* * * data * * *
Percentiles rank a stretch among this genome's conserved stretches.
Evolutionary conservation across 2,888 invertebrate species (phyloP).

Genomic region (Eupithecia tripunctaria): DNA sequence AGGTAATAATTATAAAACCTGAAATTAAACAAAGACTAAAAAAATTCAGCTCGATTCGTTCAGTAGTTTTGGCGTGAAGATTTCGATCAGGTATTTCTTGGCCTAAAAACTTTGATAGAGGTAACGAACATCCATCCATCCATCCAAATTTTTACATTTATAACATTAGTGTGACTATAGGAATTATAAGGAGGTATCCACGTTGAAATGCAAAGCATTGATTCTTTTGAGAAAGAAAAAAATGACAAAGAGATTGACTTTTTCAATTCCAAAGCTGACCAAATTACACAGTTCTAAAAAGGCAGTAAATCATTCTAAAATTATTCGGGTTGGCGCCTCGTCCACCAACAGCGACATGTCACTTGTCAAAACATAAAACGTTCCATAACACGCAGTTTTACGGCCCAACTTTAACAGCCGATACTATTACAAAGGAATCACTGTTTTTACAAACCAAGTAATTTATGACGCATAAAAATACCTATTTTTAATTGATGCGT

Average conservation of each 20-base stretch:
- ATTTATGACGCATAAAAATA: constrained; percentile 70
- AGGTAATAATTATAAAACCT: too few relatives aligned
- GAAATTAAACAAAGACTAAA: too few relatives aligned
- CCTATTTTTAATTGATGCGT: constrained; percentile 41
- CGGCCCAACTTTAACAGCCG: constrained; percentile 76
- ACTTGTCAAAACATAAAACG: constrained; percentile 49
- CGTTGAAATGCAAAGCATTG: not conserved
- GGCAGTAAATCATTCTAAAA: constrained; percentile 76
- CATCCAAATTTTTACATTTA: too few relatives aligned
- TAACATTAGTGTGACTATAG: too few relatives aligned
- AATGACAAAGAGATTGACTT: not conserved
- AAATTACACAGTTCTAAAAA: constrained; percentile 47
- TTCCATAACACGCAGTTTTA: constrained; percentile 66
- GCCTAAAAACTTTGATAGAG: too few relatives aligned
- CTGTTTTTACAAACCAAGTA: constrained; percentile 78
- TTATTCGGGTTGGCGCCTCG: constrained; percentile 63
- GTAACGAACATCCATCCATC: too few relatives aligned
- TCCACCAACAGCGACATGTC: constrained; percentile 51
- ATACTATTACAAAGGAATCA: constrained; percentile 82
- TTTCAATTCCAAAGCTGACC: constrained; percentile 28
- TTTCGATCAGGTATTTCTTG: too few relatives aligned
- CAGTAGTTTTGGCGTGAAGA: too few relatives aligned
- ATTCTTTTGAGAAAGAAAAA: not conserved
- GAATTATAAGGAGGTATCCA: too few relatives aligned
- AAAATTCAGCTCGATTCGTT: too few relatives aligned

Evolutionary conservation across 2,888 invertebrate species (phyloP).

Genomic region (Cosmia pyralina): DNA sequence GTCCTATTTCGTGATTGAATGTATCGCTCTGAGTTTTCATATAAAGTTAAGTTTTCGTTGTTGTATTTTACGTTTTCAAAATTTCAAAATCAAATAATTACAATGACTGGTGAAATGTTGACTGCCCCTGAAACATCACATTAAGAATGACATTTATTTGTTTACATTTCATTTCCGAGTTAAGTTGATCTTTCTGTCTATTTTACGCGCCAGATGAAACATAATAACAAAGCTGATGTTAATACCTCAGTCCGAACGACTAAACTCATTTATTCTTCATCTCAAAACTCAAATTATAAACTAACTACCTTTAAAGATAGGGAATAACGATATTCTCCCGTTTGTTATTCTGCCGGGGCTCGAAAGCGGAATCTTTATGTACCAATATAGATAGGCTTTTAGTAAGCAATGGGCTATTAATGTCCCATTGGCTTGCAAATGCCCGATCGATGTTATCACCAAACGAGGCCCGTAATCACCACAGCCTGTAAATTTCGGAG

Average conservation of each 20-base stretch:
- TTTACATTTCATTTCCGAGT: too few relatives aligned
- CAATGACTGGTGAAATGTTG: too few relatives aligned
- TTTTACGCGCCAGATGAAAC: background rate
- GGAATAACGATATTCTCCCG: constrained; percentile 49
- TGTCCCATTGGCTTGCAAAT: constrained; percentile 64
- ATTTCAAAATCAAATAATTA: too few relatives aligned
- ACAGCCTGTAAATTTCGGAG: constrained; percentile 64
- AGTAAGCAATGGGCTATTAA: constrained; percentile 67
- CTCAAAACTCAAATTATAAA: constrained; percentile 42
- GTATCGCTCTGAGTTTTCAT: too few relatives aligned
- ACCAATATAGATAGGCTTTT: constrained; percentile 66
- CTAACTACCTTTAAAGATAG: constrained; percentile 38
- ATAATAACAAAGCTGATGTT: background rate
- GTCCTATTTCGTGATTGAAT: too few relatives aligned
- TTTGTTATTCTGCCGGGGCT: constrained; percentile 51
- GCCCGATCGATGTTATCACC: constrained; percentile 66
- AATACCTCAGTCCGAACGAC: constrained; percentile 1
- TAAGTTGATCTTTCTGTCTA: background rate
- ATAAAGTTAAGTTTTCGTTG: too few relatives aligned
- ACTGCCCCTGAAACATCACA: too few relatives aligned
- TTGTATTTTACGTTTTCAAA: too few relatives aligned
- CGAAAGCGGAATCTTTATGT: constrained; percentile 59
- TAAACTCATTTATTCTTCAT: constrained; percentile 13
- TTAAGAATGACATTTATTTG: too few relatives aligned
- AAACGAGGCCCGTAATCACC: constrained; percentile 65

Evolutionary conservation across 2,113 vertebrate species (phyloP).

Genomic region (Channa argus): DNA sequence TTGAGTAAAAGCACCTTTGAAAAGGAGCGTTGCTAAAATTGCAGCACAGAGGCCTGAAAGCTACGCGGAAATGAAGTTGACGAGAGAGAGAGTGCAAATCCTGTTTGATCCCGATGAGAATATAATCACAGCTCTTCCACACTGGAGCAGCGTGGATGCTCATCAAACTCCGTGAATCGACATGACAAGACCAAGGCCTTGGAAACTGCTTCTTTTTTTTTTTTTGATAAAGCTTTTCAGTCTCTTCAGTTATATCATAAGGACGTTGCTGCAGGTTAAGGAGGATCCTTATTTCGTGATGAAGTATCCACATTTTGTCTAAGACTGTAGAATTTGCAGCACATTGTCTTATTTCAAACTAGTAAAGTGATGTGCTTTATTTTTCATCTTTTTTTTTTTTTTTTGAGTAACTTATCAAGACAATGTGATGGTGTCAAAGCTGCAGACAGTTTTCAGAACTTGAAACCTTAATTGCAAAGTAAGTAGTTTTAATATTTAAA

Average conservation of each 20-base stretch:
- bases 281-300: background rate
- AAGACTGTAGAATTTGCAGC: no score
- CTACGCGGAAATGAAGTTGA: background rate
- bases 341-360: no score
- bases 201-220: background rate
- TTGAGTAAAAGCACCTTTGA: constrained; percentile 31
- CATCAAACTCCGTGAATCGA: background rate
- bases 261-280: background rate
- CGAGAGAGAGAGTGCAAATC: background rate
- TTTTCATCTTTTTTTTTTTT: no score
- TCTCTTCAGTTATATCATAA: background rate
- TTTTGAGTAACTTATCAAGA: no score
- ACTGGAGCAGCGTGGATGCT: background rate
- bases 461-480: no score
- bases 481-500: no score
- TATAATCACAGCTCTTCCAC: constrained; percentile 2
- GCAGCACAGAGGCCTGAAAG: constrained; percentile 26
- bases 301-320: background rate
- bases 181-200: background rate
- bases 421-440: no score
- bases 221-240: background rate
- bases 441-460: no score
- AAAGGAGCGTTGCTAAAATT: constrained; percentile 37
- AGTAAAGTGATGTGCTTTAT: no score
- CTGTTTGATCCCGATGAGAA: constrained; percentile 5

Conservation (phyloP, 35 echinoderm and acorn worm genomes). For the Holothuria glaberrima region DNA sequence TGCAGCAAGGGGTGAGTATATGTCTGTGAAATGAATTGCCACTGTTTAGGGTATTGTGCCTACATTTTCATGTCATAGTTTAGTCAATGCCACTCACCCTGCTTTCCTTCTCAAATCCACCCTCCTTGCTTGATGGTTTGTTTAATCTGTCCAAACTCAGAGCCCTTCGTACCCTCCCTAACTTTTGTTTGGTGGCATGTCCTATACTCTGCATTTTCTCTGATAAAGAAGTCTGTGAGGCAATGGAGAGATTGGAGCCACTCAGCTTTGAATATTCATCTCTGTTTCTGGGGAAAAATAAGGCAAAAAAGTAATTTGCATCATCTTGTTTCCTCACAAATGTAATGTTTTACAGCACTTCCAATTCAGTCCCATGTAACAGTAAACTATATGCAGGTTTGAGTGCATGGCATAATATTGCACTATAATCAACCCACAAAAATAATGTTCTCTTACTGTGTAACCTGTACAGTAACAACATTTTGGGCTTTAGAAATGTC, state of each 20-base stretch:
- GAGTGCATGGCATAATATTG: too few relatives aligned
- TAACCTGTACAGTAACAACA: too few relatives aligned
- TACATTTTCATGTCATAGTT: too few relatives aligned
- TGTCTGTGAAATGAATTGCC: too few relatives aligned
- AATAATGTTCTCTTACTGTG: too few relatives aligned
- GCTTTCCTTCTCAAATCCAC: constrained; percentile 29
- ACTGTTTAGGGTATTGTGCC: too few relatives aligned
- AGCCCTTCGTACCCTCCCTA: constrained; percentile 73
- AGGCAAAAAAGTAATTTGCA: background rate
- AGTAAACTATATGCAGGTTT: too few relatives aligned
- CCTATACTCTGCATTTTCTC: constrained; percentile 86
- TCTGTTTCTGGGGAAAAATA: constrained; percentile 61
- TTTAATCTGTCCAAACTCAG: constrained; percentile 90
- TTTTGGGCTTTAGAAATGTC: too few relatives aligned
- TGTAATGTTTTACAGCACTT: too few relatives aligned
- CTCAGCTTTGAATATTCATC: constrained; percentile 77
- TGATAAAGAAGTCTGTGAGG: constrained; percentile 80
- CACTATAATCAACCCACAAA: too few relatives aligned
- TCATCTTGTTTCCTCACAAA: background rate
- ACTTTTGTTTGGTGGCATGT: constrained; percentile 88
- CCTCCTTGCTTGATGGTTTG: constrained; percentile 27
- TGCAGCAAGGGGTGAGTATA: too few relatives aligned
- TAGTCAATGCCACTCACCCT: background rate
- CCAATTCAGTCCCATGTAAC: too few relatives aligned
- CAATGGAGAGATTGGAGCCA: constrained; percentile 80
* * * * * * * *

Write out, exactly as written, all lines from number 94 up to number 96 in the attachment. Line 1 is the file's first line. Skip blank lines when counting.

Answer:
- AGCCCTTCGTACCCTCCCTA: constrained; percentile 73
- AGGCAAAAAAGTAATTTGCA: background rate
- AGTAAACTATATGCAGGTTT: too few relatives aligned